As professionals, we need to move toward and embrace the research-based "knowing" end of the spectrum, and move further away from "believing." For example, in medicine, physicians cannot prescribe medicines based on belief. The FDA mandates that they wade through clinical trials and research-based outcomes to decide that pill A is useful for diagnosis B, and they prescribe based on "knowing." They use empirical evidence to support their claims and results, and they prove the treatment is valid. In speech and hearing sciences, we have been historically weak on evidence-based research. Nonetheless, this is changing and we're seeing improvements all the time.

Beck:In other words, as professionals, we have often made educated guesses or assumptions, which are considerably less well-founded than scientific arguments and logic based on deductive reasoning?

Tanner::Yes, that's the more global issue and it's often the basis of the core belief held about current diagnostic and treatment theories.

Beck:Would you review those two thought processes for me?

Tanner::Sure. Inductive reasoning, the basis to the scientific method, deals with probabilities such as: Most observed cats are brown. Joey is a cat. Therefore, Joey is brown. The argument does not guarantee that Joey is brown, but provides a probable inference. Deductive reasoning, on the other hand, would state something like: All cats are brown. Joey is a cat. Therefore, Joey is brown. In this argument, if the premise is true and the logical structure valid, then the conclusion is true and valid. It is another way, admittedly less robust than the scientific method, of reasoning. In Communication Sciences and Disorders, we have often depended on informal assumptions rather than science and logical reasoning to support our conclusions and that has led to some "truths" which may have weak or erroneous foundations. ASHA is currently promoting evidenced-based outcomes, and I believe that is an excellent step in the right direction to overcome this shortcoming.

Beck:Agreed. I know other professions and professional societies are taking the same stance and I think this is highly beneficial for the professionals, the societies, and most importantly -- for the patients. Please tell me about "localization" and how it relates to the Unified Model of Communication Sciences and Disorders?

Tanner::The brain localization movement, that specific neuronal tracts and masses of brain cells can be identified and mapped for all communication functions, states that patients with a particular communication disorder have the same or similar neurological deficits. Localization is more valid for motor and sensory-based deficits than for other aspects of communication. However, when we try to localize and describe language-based problems, it has far less, and sometimes, no validity. Cognition and thought processes occur throughout the cerebrum, and therefore, communication disorders like Broca's and Wernicke's Aphasia likely have more real estate involved than we typically correlate with those diagnostic labels. In other words, attempting to localize expressive or receptive language and their disorders to a unique and precise neurologic location is not scientifically sound. I address this in detail in the book (page 223) under the section titled: "The Myth of Wernicke's Area as the Center of Language Understanding" and I have written an article on this topic, which will be published sometime later in 2006, in the Journal of Allied Health.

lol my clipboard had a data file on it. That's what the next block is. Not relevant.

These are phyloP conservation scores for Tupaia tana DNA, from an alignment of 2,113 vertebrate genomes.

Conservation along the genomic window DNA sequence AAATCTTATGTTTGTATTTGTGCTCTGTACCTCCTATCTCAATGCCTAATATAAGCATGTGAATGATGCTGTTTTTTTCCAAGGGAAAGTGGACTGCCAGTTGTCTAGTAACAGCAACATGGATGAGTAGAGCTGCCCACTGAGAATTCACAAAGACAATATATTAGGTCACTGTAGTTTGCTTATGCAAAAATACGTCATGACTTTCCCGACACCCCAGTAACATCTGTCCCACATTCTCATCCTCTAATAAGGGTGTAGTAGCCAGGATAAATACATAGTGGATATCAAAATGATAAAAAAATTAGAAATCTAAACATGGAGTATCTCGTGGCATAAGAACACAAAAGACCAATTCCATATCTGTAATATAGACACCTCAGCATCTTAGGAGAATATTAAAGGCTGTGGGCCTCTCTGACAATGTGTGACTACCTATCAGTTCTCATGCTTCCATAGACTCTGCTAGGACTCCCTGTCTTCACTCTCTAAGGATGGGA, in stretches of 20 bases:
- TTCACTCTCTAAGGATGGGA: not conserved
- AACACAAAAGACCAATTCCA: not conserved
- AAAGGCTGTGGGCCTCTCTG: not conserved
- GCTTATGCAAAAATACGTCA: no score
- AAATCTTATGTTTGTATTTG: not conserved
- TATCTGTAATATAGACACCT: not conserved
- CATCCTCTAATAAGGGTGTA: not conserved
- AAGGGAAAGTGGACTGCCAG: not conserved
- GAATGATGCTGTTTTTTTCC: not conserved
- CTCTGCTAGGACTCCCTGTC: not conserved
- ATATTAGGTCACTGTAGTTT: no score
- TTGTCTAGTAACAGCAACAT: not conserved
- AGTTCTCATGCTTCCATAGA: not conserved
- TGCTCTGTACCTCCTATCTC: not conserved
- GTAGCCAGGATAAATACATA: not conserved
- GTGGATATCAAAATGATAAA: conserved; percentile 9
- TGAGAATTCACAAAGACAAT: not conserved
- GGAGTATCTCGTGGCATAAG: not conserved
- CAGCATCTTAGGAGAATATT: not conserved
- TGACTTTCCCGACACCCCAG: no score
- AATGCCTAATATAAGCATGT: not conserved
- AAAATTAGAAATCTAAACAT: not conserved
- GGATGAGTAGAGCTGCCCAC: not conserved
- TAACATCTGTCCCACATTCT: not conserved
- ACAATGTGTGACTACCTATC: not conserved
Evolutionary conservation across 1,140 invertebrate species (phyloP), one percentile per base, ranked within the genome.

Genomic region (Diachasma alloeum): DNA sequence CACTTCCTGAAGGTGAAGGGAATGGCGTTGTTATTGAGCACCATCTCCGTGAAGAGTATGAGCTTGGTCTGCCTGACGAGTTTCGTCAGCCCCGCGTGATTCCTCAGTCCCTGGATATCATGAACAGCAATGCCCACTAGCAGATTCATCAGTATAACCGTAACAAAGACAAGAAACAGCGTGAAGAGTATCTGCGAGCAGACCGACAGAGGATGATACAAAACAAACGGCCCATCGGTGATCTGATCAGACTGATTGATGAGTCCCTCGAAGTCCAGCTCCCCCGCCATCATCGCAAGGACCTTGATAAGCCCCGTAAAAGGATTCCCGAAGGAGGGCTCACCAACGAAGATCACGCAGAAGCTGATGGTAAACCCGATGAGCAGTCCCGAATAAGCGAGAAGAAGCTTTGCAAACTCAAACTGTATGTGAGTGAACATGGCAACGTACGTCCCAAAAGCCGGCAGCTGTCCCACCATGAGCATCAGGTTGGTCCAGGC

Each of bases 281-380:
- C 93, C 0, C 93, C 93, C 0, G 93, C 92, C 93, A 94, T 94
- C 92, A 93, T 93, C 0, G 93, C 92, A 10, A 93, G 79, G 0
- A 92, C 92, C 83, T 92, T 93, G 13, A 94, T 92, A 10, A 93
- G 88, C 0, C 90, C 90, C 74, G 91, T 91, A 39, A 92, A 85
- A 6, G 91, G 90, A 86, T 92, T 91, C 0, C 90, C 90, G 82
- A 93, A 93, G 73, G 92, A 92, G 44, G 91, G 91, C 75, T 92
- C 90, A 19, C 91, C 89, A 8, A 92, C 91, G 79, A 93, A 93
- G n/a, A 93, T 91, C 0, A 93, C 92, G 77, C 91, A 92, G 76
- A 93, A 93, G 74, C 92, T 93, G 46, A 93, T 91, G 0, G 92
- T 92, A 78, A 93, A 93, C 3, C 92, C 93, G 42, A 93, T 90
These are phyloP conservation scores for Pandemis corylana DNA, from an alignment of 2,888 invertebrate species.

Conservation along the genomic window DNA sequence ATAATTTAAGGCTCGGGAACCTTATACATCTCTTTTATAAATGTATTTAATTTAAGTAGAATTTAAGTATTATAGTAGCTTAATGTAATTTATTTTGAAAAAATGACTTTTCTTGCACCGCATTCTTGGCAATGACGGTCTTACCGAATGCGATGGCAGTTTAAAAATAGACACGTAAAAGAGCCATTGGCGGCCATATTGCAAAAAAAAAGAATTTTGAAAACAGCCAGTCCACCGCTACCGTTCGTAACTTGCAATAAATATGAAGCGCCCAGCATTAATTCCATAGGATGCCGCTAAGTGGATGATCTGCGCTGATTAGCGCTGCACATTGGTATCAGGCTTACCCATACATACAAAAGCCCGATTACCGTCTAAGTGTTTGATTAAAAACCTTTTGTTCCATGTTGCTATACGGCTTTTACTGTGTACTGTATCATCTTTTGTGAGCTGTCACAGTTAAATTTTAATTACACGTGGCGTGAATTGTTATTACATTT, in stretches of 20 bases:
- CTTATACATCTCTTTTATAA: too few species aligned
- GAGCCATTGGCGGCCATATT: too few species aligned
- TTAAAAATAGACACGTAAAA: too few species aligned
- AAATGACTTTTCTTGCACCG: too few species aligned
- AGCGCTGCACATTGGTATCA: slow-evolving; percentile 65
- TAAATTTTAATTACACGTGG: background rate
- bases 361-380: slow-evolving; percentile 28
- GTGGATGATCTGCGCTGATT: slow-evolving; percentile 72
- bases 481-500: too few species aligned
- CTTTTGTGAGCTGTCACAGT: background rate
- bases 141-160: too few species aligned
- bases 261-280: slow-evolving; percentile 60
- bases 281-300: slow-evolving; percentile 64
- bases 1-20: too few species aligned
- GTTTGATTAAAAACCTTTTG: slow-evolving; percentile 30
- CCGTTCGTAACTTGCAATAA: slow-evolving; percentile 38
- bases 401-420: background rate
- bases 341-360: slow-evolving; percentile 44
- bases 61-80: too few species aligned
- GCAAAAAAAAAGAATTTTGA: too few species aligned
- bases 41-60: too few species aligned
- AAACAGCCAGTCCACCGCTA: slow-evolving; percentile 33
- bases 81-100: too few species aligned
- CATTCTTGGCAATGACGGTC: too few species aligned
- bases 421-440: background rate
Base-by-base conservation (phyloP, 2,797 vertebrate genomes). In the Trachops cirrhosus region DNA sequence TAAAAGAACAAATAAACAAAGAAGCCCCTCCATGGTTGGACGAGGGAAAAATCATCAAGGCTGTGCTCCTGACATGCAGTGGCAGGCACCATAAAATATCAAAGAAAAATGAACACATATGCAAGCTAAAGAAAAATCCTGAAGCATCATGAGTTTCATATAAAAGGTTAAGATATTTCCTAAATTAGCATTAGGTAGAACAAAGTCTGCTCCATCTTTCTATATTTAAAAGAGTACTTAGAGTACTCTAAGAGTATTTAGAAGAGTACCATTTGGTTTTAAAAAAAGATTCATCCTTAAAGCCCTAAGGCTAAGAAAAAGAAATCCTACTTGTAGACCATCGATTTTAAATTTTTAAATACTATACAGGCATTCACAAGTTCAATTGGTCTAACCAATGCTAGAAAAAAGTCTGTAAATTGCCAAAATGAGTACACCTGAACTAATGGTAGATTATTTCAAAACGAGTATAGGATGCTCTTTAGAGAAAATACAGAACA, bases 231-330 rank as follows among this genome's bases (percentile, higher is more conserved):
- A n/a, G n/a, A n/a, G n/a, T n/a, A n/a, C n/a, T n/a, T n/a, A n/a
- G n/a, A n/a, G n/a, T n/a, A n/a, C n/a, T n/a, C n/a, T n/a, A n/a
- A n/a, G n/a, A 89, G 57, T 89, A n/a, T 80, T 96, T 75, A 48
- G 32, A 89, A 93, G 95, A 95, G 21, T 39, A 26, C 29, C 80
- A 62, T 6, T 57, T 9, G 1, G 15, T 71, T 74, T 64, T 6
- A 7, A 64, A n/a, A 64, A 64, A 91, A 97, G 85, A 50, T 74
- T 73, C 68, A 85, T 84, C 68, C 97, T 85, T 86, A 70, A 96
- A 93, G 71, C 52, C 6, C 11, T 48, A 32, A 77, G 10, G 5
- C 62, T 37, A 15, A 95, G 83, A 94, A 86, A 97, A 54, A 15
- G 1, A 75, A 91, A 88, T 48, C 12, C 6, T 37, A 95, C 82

Beck:Dennis, please tell me about clinical syllogisms?

Tanner::Clinical syllogisms are used to evaluate the integrity and robustness of diagnostic and therapeutic methods and procedures in the absence of hard scientific facts. There are three clinical syllogisms for justifying clinical utility; intuition, authority, and relative application, and the process is based on deductive reasoning.

Clinical intuition is knowing something instinctively based on the clinician's own experience and automatic reasoning. Many clinicians provide much of their services based in the concept of intuition. Clinical authority has to do with a luminary in the profession advocating a particular diagnostic or therapeutic method or procedure or perhaps a professor who speaks as if XYZ is known to him or her to be true, and so everyone accepts that as a clinical fact. The power of clinical authority as a reasoned diagnostic or therapeutic approach is based on the credibility of the authority. In my opinion, the most powerful clinical syllogism that can be used in the absence of scientifically demonstrated clinical procedures is relative application. In relative application, the speech and hearing professional selects a particular procedure because its value has been shown with similar cases; it is borrowed from another clinical situation, profession, or circumstance. For example, treatment methods and procedures for TBI patients used by occupational therapists and neuropsychologists are borrowed and applied to communication disordered patients with TBI. The logical anticipation is that this, too, will have a successful outcome, as it did in the similar situation by other professionals. In the book, I detail the premises, conclusions, and logical structures for each clinical syllogism in Chapter 4.

Beck:Dennis, thanks so much for your time. It was an absolute delight reading your book, and I have totally enjoyed speaking with you.

Tanner::Thanks Doug. I appreciate your time, too.